In one of the most successful cultural integrations in which I was involved, we relocated people to different offices within the same geographic region so that, wherever possible, each department or division was comprised of people from both organizations. This has multiple benefits. It quickly thwarted the conversations about “us” and “them” because suddenly “they” have a face and a name. It also served to quickly eliminate the broad-sweeping cultural stereotypes associated with the “other” organization.

When you co-locate staff, your employees will experience the pain of the merger collectively. Hardship begets relationships. Additionally, as you adopt practices from one or the other organization, the re-training is much more quickly completed through this co-mingling.

  1. Define the new cultural environment and its attributes.

There will be cultural “casualties”. There always are. As per the above examples, the executive team needs to select the preferred go-forward culture. Most cultural integrations fail when leaders to do not make choices and do not take a stand by defining what will stay and what will go. You cannot continue to operate with both historical styles. When organizations do this, they fail miserably. These are the organizations that seek out my help because they are inefficient, ineffective, and face issues with regulators.

Ask yourself, what cultural aspects do you want to retain going forward? You may discover that one organization has a culture of compliance to process at the expense of innovation. Conversely, you may learn that in the other organization, staff members are not held accountable to meeting reporting requirements or adhering to process, resulting in additional and unwelcome regulatory scrutiny.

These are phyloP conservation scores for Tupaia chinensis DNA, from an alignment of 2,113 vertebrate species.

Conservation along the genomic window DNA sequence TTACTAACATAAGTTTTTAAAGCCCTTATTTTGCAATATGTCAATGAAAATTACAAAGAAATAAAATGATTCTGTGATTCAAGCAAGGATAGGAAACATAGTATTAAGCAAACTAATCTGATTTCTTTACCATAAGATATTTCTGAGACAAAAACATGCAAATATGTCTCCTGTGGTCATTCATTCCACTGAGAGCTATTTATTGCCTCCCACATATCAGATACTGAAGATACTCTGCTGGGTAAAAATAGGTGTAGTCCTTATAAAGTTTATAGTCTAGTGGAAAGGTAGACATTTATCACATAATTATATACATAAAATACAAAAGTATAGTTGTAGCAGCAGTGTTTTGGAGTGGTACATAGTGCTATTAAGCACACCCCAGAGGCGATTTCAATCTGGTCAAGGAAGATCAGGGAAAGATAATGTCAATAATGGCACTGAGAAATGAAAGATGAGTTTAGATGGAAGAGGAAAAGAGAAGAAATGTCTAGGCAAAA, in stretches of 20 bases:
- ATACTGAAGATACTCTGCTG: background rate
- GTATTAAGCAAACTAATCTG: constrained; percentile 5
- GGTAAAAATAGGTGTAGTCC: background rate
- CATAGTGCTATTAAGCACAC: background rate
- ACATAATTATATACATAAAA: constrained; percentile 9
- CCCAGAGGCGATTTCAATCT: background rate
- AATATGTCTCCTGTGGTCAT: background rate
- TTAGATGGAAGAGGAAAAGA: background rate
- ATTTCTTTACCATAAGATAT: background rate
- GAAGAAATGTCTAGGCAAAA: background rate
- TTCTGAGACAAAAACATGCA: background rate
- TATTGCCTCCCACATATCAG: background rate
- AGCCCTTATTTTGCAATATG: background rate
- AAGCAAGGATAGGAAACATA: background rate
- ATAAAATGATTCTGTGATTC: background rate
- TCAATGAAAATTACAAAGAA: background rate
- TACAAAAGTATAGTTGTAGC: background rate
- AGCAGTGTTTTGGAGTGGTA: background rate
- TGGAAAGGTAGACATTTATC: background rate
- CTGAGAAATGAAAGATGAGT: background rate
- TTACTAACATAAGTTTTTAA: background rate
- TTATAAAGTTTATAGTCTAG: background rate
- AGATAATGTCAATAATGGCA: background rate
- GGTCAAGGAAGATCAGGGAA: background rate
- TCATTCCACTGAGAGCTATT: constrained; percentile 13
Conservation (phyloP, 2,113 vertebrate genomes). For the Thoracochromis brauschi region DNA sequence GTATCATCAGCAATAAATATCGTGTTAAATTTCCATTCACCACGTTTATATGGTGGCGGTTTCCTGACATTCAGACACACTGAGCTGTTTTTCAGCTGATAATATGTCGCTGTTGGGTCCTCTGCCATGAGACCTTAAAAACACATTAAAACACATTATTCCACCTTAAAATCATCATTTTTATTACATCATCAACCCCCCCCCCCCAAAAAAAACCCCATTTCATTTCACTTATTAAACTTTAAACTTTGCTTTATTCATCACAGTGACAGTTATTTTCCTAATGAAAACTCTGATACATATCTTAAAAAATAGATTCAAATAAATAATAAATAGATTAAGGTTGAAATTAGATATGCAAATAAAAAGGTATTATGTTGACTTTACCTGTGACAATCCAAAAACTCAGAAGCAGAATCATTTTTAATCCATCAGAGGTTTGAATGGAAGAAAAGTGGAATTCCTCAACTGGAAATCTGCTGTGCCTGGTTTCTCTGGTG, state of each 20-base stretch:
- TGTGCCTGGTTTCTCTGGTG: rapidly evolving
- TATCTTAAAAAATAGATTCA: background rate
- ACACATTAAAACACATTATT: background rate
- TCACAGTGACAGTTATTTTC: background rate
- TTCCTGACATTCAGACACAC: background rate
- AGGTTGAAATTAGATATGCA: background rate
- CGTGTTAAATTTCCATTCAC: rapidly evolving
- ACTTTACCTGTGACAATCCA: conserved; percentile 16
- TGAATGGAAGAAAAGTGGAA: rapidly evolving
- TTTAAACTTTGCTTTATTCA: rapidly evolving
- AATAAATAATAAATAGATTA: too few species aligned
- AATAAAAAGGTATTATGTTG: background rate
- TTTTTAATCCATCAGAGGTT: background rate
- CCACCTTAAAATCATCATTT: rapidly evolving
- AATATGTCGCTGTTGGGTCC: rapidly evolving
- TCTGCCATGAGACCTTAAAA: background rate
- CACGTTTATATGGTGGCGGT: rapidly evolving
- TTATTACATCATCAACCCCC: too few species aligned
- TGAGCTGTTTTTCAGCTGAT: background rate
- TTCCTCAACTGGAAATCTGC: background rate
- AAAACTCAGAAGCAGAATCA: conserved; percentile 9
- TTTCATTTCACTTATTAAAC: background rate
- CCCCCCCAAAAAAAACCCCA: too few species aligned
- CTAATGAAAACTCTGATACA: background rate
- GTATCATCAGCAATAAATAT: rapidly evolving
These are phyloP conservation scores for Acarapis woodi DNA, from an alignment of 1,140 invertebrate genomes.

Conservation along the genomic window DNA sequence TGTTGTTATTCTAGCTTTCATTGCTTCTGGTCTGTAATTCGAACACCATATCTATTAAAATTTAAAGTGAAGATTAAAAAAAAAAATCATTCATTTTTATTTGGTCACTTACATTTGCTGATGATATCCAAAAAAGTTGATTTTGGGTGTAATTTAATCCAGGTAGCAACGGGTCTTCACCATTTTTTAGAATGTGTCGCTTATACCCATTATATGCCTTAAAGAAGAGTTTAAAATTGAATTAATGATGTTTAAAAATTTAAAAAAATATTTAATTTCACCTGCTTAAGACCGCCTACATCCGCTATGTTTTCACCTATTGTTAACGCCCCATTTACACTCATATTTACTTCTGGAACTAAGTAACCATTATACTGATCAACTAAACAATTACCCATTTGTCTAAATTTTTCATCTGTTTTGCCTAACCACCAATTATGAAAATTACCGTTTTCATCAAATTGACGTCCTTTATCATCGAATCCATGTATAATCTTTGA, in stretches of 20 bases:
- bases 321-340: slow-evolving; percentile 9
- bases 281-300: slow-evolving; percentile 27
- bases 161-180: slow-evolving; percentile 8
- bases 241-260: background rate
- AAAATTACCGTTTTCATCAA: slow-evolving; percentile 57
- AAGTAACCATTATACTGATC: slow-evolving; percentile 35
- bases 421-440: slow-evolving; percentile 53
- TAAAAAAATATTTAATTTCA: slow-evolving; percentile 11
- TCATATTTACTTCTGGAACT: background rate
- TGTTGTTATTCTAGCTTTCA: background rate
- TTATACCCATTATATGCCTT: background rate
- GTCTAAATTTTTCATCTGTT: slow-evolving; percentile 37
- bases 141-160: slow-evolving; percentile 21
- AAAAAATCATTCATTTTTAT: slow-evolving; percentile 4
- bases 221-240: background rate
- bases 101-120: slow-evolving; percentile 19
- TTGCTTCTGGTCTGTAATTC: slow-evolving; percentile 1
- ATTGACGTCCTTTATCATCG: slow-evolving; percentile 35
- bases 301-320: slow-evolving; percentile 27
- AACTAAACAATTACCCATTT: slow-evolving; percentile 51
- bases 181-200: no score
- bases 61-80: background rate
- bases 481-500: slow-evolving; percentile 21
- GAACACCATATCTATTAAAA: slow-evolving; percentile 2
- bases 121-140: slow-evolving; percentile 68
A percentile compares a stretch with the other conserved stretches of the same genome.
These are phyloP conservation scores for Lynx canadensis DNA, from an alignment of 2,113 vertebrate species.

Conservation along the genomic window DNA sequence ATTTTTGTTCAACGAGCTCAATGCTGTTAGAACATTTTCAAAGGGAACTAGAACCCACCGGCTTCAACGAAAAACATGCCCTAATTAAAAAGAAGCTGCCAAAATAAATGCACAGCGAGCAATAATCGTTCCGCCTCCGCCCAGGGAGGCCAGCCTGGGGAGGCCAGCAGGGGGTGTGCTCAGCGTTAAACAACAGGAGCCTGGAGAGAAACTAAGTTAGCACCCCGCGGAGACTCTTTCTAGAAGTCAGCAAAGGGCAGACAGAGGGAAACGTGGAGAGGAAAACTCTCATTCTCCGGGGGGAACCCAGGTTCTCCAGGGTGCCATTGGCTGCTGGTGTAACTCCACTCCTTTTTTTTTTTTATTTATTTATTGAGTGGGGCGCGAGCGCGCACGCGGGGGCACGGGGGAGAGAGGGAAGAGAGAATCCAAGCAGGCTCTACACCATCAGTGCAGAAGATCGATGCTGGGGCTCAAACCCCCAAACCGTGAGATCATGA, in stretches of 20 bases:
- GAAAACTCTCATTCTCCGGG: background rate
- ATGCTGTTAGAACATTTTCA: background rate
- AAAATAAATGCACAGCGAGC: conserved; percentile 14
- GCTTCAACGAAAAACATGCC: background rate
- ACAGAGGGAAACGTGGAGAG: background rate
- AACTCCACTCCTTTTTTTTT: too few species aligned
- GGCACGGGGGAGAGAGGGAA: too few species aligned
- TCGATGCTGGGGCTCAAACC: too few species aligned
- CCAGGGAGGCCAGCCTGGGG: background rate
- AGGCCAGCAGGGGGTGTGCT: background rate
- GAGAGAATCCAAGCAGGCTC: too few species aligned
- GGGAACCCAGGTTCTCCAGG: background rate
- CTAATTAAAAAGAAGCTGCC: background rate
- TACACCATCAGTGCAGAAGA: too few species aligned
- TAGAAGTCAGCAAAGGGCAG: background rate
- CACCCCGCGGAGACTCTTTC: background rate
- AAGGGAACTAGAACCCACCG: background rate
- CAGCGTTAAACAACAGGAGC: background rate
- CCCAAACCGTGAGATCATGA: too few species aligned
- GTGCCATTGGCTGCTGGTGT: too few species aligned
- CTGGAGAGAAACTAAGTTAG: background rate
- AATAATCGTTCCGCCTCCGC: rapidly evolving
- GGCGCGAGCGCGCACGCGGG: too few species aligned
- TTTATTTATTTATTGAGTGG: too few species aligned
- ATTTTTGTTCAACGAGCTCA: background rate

1. Celebrate and honor each culture.

People mourn the loss of their “heritage,” as it is a source of prideful identity. It is always interesting to identify the meaningful symbols. It can be “pins” presented for service anniversaries; it may be holiday parties or summer picnics. Identify the meaningful cultural attributes, e.g. “sense of family,” “pride in our patient care,” “leaders in innovation,” and the symbols and ceremonies associated with these. Select which traditions will remain and which ones will be jettisoned.

 

  1. Identify the changed behaviors within the new culture.

It is not enough to make sweeping statements such as, “We expect everyone to make safety a primary consideration” or “We treat each other and our customers with respect;” you must describe what that looks like. Express what behaviors are expected and emphasize the importance of demonstrating adherence, no matter how often and how broadly you communicate them.

  1. Reward and recognize the right behaviors.

Identify people who are modeling the right behaviors, those who represent the new culture, particularly when it requires a change for them. Share them as positive examples at townhall meetings, team meetings, in your employee newsletter, etc. Send a simple email or phone them to say thank you.

In the first twelve to eighteen months, this is of particular importance. It demonstrates to fellow employees that modeling behaviors in the new culture are appreciated and rewarded. A bonus: such public recognition is aspirational for other employees.

  1. Hold people accountable.

Identify quickly when behavior is not compliant to the new culture. Explain what is expected and how their actions differ. Ensure employees understand the potential repercussions of their behaviour. If they are in a leadership role, the impact is potentially far-reaching. If people do not adopt the new behaviors, you may have to take disciplinary action, as the implications include regulatory mis-steps, financial losses, low employee morale and retention, quality, and/or safety.

Mergers redefine organizations. When executed well, they can energize every aspect of the business. With effective leadership at the foundation, trust is maintained or rebuilt and cultural integration is achieved. As life sciences mergers continue, heed the importance of synergizing original cultures into a new culture.